The Guide to Financial Buzzwords

Financial jargon can make people feel alienated from the media, their banks and other financial institutions, preventing them from making decisions about their own future. In an effort to decode economic updates on things like pension and investment reports and help you understand your options, Black Swan Capital brings you this guide to corporate buzzwords.

The more uncertainty there is in global financial markets and the volatility in asset prices, the more voices there are that use complicated language and jargon to try to predict the future and explain the past. You can see it on traditional media and on social media platforms.

But it’s not just the media, new and old; you may also see it in communications from your bank and other financial institutions. We can all fall into this trap at times in our own area of ​​expertise, but it’s important to try to avoid industry buzzwords and jargon whenever possible.

The problem with jargon is that it tends to deter people from getting information, reading their investment and pension reports, and can prevent them from making the most appropriate decisions for themselves. It’s hard to understand your options when everything is in coded language.

But transparency and clarity are better. Expats should have access to plain language and clear explanations when it comes to finances. In this article, we take a look at some general financial terms and explain how they are used when people talk about financial markets.

Terms and Conditions and Language of the Market

These are terms you might come across in the media, pension and investment updates, etc.

Stocks/stocks/stocks/stocks

These are all different ways of talking about a small part of a big business that you can buy or sell. If you invest in this asset class, you most often own “equities” – meaning a share or part – of a company. A public company is a company whose shares are listed on a stock exchange, where shares are traded. You can also hold shares in a private company. This is where the company is unlisted (listed) on the stock exchange. An action is a property.

You may hear about different classifications of stocks or stocks: growth stocks, value stocks, defensive stocks, cyclicals, etc. These tend to refer to their attributes, such as whether or not they will pay dividend income (stocks bought for growth are less likely to do so than those considered defensive), their current price per relative to their valuations and expected growth potential. Most portfolios benefit from a mix of classifications (diversification) to avoid concentration in one area.

Markets

This is where shares are traded. Stock markets are reported in the news and in reports as an increase or decrease in their index. It is a change in the price of a sample of stocks on the stock exchange. See “index trackers” below, which track these indexes passively.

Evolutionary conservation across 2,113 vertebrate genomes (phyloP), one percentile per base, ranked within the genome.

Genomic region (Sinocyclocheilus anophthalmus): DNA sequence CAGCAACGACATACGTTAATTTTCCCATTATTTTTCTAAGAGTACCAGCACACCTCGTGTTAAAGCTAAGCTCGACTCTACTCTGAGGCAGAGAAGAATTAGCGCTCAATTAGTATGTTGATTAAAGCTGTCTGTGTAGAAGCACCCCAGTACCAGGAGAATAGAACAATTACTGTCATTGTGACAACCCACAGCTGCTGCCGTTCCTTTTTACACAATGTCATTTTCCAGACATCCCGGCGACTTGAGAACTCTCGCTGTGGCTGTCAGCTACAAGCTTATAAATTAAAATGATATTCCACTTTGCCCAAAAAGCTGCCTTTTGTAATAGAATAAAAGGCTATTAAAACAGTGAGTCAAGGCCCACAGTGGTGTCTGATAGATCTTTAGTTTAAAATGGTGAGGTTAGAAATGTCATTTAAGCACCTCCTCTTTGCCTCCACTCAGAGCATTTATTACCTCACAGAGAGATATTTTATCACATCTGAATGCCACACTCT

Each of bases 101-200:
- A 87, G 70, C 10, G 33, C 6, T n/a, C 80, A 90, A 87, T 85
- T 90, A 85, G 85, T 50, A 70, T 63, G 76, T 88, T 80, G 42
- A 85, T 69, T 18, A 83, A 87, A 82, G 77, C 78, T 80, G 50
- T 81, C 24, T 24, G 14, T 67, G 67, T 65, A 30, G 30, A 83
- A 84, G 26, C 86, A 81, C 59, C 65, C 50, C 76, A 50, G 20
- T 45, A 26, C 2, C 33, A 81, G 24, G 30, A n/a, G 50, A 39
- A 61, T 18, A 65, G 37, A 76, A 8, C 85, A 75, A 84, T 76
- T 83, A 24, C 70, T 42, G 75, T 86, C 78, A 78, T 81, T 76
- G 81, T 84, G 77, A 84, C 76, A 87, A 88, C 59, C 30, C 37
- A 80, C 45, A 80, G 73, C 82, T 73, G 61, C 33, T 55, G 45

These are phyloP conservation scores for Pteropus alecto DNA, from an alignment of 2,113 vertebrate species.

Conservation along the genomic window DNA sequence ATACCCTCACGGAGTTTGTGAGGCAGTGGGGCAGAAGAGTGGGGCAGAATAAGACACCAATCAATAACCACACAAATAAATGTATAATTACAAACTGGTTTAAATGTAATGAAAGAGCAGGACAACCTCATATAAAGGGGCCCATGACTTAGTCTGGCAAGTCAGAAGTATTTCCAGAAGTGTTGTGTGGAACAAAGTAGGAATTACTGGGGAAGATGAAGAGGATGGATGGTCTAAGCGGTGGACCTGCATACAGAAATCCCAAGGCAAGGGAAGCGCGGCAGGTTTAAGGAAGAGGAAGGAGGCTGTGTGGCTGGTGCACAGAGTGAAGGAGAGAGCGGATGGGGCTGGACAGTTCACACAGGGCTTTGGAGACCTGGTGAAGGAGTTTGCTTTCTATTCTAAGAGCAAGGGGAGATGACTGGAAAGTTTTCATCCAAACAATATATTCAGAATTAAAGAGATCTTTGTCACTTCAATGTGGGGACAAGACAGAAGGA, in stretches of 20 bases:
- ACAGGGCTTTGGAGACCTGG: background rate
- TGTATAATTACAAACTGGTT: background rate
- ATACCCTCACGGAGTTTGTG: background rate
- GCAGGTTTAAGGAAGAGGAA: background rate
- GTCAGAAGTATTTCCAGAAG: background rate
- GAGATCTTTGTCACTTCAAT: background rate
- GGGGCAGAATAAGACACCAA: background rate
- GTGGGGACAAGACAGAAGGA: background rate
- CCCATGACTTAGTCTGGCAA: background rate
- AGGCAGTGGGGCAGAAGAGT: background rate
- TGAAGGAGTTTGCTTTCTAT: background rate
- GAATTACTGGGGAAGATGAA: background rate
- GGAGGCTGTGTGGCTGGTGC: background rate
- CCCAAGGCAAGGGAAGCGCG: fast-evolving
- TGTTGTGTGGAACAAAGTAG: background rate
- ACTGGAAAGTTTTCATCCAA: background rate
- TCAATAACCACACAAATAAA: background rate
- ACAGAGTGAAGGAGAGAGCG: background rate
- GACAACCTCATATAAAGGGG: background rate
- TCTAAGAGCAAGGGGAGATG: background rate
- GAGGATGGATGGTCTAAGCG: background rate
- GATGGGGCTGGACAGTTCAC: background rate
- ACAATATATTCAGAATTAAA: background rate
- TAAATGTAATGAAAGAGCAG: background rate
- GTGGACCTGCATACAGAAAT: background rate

Bonds / Debt Securities / Fixed Interest

These terms are all different ways of saying that you are lending money in exchange for pre-agreed returns. A government bond is where you lend money to the government and it promises to pay you a fixed rate of interest each month or year, and at the end of the set period of time you will receive your investment initial. A corporate bond is the same format, but you are lending to a corporation.

Generally, when interest rates are higher and falling, bond prices are stronger, and vice versa when interest rates are low and rising. This is happening now as interest rates begin to rise.

Under this topic, you may hear comments about an “inverted yield curve”. What is that? Normally, if you invest money in bonds, you receive a higher interest rate to tie up your money longer. A bond fixed for 10 years will pay a higher interest rate than a bond fixed for one year. When we have an inverted yield curve, it means that the interest rate in the short term is higher than in the long term. It can be a sign of inflation and economic downturn.

Funds / Collectives

Funds or collectives are investments made up of a selection of different combinations of investment assets, including stocks, bonds and other types of assets. You can buy and sell units of these funds at a price often referred to as the unit price.

AND F

“Exchange-traded funds” hold a range of assets like a fund, but are traded on an exchange like a stock. There are specific ETFs for different parts of the financial markets.

Index funds

Also called index trackers, they are set up to track the performance of a particular stock index or sector without active decision-making. They can take the form of a fund or an ETF.

Liquidity

It’s another way to describe your access to immediate cash. If your investment is liquid, it means that you have access to the cash that is in your investment, in a timely manner and without exit restrictions or penalties.

Volatility

It is the probability of a price going up and down over a period of time. An asset whose price fluctuates more than another asset is considered more volatile. Cash at bank is less volatile than stock market shares.

Think about your long-term goals

Finally, we would say that markets always follow cycles; they go up and down in the short term but increase in value over time. When looking at your investments, look at them in the context of your goals and not just for their short-term performance.

If you are unsure when reviewing your investment reports, you can always ask an expert. Black Swan Capital offers an investment report review meeting to assess your assets, help you understand what you have, and offer advice and recommendations to optimize your position. Contact [email protected] and they will be happy to see if they can help.

Leave a Comment